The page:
Exclusive GPs have been told to ignore current NICE lipid modification guidelines on statin prescribing in low-risk people, under a cost-saving policy at one CCG.
NHS Stockport CCG has advised GPs should only prescribe statins to people if they are found to be at a 20% or greater risk of cardiovascular disease – and not at the lower NICE-recommended threshold of 10%-20%.
The CCG has also stipulated that GPs should prescribe simvastatin first-line rather than the NICE-recommended lipid-lowering drug atorvastatin, as part of measures to control spending.
NICE condemned the decision, which it said meant people were being denied the opportunity to lower their risk of a disease that ‘maims and kills one in three’.
The GPC said that the CCG’s decision was ‘strange’ and ‘born out of desperation’.
A recent prescribing news bulletin from the CCG said it had ‘made the decision not to implement the NICE Lipid Modification Guidelines 2014’, adding: ‘We recommend that patients should be treated if their CVD risk is 20% or above and first line treatment should be with simvastatin 40mg.’
The NICE guidelines state that GPs should offer patients the option of a statin if their 10-year risk of cardiovascular disease is 10% or higher and recommend treatment with atorvastatin as the most effective treatment option because it is ‘more potent than simvastatin and less likely to interact with other drugs, as well as being easier for patients to take’ .
In a statement to Pulse, NHS Stockport CCG said the decision to block the updated NICE guidance was part of a wider strategy to balance finances.
It said: ‘The CCG was required to make some decisions on savings to achieve financial balance and long term financial health. The plan included a decision to not implement the NICE lipid modification guidelines for primary prevention (CG181) in full.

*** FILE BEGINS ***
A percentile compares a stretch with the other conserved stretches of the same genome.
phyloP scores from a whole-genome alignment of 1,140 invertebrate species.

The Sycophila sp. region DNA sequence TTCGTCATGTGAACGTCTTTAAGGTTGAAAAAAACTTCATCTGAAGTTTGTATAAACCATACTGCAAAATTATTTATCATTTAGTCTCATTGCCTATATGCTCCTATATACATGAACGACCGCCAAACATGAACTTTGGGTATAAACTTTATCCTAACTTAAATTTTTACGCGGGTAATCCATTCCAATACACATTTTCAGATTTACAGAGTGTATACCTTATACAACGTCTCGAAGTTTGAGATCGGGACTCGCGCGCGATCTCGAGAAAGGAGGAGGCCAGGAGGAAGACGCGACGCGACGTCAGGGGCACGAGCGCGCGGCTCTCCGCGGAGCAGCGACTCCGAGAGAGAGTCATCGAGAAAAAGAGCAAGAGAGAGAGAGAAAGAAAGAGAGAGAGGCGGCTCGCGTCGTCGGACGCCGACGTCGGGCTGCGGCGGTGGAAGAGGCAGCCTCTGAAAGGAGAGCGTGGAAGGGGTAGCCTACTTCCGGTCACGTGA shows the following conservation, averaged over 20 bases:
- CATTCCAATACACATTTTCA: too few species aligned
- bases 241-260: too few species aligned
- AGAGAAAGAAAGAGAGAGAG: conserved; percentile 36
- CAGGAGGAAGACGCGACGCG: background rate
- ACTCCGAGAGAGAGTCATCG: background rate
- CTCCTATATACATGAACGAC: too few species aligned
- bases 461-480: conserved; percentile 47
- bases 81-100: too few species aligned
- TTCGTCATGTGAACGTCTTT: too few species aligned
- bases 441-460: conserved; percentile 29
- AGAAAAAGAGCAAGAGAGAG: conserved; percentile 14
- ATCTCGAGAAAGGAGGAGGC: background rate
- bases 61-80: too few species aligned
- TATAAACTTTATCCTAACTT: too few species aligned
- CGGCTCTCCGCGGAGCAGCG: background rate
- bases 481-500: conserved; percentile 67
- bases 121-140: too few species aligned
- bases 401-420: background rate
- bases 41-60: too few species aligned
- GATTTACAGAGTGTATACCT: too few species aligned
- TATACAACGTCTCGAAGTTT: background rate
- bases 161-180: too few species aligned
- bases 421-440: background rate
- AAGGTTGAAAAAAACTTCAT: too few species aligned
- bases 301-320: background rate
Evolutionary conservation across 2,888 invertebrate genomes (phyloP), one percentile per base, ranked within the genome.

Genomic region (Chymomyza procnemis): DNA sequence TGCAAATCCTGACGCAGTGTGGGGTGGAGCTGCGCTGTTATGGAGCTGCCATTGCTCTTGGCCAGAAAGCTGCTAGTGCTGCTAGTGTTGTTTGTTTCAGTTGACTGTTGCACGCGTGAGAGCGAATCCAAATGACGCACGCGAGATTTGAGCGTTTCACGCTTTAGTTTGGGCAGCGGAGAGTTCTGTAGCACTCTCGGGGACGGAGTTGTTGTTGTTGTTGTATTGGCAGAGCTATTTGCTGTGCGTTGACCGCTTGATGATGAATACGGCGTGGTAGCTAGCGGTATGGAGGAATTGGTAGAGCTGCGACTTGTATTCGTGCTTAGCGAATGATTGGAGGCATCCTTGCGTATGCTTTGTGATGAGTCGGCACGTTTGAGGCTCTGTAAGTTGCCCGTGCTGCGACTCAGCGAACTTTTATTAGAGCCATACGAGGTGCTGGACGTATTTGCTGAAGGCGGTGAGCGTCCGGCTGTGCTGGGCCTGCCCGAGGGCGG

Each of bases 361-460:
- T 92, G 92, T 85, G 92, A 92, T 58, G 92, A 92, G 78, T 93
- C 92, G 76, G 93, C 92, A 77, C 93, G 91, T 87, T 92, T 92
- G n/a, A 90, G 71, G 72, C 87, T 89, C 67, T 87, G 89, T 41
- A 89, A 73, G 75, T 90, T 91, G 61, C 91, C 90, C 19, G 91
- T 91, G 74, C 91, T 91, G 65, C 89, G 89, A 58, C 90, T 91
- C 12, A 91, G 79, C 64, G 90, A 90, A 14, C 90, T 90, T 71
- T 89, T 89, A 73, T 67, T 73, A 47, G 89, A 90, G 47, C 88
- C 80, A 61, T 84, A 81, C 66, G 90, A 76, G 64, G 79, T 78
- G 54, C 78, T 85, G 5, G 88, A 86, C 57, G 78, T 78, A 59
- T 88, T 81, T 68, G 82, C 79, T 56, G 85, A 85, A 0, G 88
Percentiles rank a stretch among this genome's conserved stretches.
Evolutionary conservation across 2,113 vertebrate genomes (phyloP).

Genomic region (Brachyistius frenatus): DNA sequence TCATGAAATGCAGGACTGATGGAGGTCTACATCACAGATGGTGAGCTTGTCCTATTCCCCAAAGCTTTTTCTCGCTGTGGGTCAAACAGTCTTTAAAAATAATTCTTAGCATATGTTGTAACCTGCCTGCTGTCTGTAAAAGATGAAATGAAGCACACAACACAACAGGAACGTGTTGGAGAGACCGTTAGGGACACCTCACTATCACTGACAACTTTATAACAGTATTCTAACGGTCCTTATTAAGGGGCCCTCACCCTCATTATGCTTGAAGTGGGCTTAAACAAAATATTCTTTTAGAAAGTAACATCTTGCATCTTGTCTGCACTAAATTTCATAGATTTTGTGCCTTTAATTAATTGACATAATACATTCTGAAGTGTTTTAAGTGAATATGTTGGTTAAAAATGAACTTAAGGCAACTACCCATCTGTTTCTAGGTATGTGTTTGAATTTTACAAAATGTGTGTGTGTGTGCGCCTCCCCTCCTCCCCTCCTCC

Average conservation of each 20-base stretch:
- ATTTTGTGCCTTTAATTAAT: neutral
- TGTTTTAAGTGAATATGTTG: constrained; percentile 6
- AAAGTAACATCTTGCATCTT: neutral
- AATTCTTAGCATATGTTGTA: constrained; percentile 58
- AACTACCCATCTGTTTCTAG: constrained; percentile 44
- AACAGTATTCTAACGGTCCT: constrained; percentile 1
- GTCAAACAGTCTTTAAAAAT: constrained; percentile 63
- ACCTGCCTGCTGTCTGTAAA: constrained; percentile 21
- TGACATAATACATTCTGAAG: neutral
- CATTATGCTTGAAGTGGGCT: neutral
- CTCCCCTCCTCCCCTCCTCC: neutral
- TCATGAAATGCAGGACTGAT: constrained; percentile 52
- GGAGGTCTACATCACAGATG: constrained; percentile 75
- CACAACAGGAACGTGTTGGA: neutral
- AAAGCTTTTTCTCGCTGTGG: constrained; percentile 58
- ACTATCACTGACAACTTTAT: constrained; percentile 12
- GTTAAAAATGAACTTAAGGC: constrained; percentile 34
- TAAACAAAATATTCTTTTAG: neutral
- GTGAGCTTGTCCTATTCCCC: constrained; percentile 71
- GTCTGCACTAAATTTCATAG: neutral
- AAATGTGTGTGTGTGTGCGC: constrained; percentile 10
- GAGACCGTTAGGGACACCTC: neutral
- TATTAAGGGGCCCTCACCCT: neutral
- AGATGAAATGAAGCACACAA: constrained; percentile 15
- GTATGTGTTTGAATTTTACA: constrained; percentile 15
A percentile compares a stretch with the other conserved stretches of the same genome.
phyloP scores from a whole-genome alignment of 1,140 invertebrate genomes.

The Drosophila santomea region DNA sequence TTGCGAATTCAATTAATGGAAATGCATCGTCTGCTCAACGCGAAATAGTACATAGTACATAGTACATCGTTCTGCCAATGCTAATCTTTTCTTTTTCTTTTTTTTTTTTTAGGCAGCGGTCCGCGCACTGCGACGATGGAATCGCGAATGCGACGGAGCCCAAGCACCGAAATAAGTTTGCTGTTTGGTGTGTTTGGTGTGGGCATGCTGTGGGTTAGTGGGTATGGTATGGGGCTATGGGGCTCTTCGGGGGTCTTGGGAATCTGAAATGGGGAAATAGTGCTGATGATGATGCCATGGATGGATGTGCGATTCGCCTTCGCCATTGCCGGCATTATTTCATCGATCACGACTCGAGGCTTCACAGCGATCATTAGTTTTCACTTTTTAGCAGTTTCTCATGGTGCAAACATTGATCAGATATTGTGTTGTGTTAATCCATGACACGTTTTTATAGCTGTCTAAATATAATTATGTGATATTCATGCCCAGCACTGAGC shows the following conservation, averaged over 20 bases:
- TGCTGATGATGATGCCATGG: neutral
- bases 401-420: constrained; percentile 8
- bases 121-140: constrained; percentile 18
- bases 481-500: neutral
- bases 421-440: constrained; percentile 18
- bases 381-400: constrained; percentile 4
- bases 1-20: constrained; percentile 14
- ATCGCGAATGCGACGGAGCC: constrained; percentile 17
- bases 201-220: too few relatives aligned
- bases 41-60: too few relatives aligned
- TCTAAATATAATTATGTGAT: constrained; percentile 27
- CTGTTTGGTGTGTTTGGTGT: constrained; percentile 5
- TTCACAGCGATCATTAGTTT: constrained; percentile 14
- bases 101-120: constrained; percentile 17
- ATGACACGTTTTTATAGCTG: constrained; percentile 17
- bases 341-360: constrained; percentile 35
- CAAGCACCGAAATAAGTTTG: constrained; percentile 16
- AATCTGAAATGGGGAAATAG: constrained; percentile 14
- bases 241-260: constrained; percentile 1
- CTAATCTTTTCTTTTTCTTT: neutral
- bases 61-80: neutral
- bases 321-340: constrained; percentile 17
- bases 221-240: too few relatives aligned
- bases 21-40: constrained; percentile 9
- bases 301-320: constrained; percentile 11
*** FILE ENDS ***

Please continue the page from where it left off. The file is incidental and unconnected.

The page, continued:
‘There were extensive clinical conversations at the CCG between the guidelines being issued and the decision in March 2015.’
The statement added that GPs should follow NICE advice around lifestyle modifications – such as diet and exercise – in low-risk patients, but that ‘there is a process to follow for clinical exceptionality and this would be the case for patients where lifestyle modification is ineffective or inappropriate’.
Regarding the advice on what lipid-lowering drug, the CCG said: ‘The decision to recommend simvastatin over atorvastatin was made on clinical cost effectiveness grounds.’
Dr Andrew Green, chair of the GPC’s clinical and prescribing subcommittee questioned the CCG’s rationale for controlling statin prescribing and warned GPs must still pay attention to the full NICE guidelines.
Dr Green said: ‘So many CCGs are in deficit due to underfunding, and the pressure on them to achieve financial balance is so great, that we are beginning to see some very strange decisions born out of desperation.’
Dr Green added that ‘the difference in price between simvastatin and atorvastatin is so low that it would be very difficult to justify not implementing NICE guidance about choice of statin, and GPs need to remember that they have responsibility for their prescribing decisions’.
Professor Mark Baker, director of the centre for clinical practice at NICE said: ‘Cardiovascular disease maims and kills people through coronary heart disease, peripheral arterial disease and stroke. Together, these kill one in three of us.
‘This decision amounts to denying patients access to the most effective means of reducing that risk. The overwhelming body of evidence supports the use of statins, even in people at low risk of cardiovascular disease. It clearly shows statins are safe and clinically and cost effective for use in people with a 10% risk of CVD over 10 years.
‘Our guidance is intended to prevent many lives being destroyed and it offers a major shift in public health outcomes at relatively low cost. In doing so it places patients, not the cost of treatment, centrally in any decision making about their management.’
The row over the 10% threshold
Simvastatin – Statin – Cardiovascular – Online
Source: Julian Claxton
NICE’s decision to recommend prescribing statins to people at the lower 10% risk threshold led to outcry from GP leaders when the guidelines were updated two years ago.
The GPC was among the dissenters, who warned the recommendation could lead to overmedicalisation and divert GPs’ precious resources away from their chronically ill patients onto healthier ‘worried well’ people.
NICE had recommended that GP practices should be incentivised through QOF for statin prescribing at the 10% primary prevention risk threshold in all patients newly diagnosed with diabetes or hypertension.
However, it later rolled back on the recommendation.